As technology advanced, so did awareness of the importance of doing research digitally. As with the data rescue initiatives already mentioned, there was a growing understanding of how important, yet vulnerable, researcher-generated data were. In the past decade or so, the federal government and its Tri-Agency funders issued a series of foundational policy documents outlining their stance on open science and the importance of transparency, replicability, verification, and reuse of data. Libraries as well, spearheaded by the Canadian Association of Research Libraries (CARL) and astutely led by Executive Director Susan Haigh, took an active interest in RDM. With support from CARL Library Directors, and visionary leadership from Charles (Chuck) Humphrey (University of Alberta), a roadmap for RDM in Canada emerged, culminating in the creation of CARL Portage in 2015. In 2017, I accepted the challenge of filling Chuck’s rather large leadership shoes when he retired, joining Lee Wilson, then Service Manager at Portage, in continuing to develop the Canada-wide Portage Network of Experts, or NoE (a thankful nod here to DLI), which was initiated to grow and coordinate RDM capacity and training from the ground up in Canada. Together, we oversaw the transition of Portage into the Digital Research Alliance of Canada (the Alliance). The RDM team at the Alliance and the NoE, now led by Lee Wilson, continue the work of Portage through close collaboration with others in the Digital Research Infrastructure ecosystem to improve data management practices, platforms, services, and training across Canada.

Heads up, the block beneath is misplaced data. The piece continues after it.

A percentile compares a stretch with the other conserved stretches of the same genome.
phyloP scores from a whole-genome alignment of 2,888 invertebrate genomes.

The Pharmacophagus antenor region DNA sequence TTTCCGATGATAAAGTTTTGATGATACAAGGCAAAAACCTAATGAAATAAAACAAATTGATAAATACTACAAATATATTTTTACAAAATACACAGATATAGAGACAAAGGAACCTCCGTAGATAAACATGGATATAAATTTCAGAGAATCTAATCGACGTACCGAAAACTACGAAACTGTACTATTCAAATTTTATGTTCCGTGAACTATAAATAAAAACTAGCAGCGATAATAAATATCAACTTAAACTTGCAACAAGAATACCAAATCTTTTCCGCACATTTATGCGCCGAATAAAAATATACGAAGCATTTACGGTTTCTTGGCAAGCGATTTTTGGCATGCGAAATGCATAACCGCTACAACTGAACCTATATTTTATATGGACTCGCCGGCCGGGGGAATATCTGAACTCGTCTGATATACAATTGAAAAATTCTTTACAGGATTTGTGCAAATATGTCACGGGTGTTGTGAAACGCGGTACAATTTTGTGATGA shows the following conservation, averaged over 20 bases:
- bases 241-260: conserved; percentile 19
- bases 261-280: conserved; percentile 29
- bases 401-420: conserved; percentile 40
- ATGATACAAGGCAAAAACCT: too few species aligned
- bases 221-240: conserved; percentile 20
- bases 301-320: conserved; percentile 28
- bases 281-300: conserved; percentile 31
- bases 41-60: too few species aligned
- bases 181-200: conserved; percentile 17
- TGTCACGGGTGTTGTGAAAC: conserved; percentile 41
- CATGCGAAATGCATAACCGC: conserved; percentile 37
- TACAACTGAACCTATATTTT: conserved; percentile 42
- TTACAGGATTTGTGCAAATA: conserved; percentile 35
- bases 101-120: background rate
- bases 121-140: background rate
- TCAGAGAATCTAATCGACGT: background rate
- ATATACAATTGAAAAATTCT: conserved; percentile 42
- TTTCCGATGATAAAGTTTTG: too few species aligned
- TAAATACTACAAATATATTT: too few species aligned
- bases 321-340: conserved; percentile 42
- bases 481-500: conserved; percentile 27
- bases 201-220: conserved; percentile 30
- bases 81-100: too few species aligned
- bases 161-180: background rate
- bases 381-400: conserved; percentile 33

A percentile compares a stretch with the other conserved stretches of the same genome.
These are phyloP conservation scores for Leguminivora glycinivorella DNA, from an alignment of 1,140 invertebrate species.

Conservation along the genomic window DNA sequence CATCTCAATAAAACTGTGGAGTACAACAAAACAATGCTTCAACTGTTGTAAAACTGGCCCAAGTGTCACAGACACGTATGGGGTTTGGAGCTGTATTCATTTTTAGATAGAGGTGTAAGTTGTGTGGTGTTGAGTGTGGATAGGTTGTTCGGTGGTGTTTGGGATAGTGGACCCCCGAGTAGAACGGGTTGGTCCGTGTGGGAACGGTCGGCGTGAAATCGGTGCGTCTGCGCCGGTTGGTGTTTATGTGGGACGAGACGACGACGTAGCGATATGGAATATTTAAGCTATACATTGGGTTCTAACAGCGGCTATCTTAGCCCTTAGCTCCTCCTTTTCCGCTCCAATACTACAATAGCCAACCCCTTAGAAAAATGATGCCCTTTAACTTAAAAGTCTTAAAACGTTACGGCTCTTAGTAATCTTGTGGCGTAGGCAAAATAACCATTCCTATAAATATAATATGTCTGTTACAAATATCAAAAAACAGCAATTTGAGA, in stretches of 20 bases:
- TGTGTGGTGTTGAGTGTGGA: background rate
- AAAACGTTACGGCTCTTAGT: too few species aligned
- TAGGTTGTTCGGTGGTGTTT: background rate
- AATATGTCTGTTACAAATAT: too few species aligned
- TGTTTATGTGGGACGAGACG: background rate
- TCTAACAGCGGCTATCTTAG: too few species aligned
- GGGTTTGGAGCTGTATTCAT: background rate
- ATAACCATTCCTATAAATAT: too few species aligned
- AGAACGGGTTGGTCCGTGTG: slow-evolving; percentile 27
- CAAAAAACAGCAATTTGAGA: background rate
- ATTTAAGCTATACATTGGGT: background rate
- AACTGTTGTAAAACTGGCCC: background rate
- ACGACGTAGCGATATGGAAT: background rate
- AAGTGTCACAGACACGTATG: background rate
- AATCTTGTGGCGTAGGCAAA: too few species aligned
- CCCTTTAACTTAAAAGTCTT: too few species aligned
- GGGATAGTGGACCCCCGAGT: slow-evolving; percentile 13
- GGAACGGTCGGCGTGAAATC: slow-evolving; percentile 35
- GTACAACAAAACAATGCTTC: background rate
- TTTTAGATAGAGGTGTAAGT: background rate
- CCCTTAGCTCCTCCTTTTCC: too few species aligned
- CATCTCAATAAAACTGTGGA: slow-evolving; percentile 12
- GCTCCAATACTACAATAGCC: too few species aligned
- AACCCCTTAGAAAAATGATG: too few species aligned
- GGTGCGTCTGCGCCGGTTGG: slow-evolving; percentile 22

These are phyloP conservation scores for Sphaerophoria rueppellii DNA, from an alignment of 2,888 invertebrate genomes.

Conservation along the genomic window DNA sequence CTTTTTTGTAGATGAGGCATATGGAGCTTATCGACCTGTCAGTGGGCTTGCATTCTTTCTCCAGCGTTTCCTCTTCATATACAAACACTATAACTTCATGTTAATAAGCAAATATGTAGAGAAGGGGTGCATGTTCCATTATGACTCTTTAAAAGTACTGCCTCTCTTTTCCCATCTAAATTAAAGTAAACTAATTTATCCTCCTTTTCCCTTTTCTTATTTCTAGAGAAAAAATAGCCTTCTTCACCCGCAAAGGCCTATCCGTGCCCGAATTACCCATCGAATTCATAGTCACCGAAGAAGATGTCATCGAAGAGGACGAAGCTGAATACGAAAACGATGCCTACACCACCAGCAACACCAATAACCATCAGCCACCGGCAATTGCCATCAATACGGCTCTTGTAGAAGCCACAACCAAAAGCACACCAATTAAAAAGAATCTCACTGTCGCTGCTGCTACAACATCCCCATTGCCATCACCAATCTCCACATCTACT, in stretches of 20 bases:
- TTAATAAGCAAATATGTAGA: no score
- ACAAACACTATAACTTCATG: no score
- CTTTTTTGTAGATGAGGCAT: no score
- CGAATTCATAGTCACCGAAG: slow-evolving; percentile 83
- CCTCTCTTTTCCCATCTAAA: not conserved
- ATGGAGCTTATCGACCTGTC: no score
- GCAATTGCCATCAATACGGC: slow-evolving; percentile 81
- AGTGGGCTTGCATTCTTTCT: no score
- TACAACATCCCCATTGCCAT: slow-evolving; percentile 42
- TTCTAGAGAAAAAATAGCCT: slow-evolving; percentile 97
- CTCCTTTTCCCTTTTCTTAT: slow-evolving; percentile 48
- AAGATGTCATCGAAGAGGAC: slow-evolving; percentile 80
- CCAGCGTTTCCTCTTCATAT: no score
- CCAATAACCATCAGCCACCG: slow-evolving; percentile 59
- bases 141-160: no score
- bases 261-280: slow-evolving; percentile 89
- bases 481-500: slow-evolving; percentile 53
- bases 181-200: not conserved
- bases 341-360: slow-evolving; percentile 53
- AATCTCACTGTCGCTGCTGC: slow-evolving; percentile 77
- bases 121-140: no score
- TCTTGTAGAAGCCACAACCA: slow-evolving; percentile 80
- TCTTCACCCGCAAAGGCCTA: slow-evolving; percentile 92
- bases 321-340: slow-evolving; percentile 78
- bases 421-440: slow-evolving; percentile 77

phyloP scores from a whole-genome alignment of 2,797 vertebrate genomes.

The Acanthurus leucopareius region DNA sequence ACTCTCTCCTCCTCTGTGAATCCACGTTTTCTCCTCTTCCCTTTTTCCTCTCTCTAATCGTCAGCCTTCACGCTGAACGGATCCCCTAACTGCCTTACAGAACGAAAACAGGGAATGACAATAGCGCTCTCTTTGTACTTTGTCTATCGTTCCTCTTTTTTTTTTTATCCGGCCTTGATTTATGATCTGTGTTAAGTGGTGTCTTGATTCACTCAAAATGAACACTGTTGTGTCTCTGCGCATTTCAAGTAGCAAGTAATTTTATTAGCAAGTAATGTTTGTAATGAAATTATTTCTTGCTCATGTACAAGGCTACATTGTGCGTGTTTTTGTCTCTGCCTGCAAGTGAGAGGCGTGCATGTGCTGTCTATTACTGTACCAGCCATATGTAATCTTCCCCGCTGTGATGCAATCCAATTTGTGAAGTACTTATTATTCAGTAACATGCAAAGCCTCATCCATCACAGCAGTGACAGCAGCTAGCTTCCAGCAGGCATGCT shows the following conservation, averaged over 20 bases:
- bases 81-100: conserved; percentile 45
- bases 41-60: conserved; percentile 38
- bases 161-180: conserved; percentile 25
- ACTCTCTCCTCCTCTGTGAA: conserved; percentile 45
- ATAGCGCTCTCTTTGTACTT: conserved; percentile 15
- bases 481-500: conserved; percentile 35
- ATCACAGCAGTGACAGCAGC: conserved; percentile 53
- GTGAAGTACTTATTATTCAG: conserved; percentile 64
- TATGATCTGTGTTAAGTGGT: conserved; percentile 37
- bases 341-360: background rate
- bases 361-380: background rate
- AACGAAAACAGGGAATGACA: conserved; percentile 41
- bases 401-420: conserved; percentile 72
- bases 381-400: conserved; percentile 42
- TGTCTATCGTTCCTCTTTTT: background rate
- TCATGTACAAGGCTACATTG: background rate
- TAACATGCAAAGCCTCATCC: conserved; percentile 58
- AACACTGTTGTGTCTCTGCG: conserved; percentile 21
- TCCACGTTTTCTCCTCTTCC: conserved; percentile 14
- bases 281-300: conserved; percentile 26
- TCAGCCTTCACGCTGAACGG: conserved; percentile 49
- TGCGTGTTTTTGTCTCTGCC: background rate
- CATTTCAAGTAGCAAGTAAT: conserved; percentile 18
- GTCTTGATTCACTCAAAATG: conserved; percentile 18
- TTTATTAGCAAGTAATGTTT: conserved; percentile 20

Shortly after Portage was launched, I was asked to map out a graduate-level RDM syllabus for the Library School at Western University. After much searching, I ended up choosing a textbook written in the United Kingdom as a foundation for the course. While well-written and thorough, this textbook relied entirely on UK- and European-based tools, policy frameworks, and examples. And while many aspects of RDM transcend national boundaries, bringing the topic home for Canadian students would have been of great value. Others have expressed similar frustration in seeking authoritative home-grown RDM support.

Portage, and now the Alliance, have done much to address RDM training needs in Canada, working closely with the RDM NoE, and in particular the National Training Expert Group (NTEG) to create a range of webinars, templates, guides, glossaries, videos, and primers – all freely available on the website. At the same time, others in the RDM community recognized more could be done. Of particular note, Lachlan MacLeod from Dalhousie University initiated grassroots discussions about the creation of an open textbook on RDM, convening community calls and establishing a mailing list for interested participants. A core national editorial team was formed, consisting of Elizabeth (Liz) Hill, Kristi Thompson, and Emily Carlisle-Johnston, all from Western University [English] and Danielle Dennie (Concordia University) and Émilie Fortin (Université Laval) [French].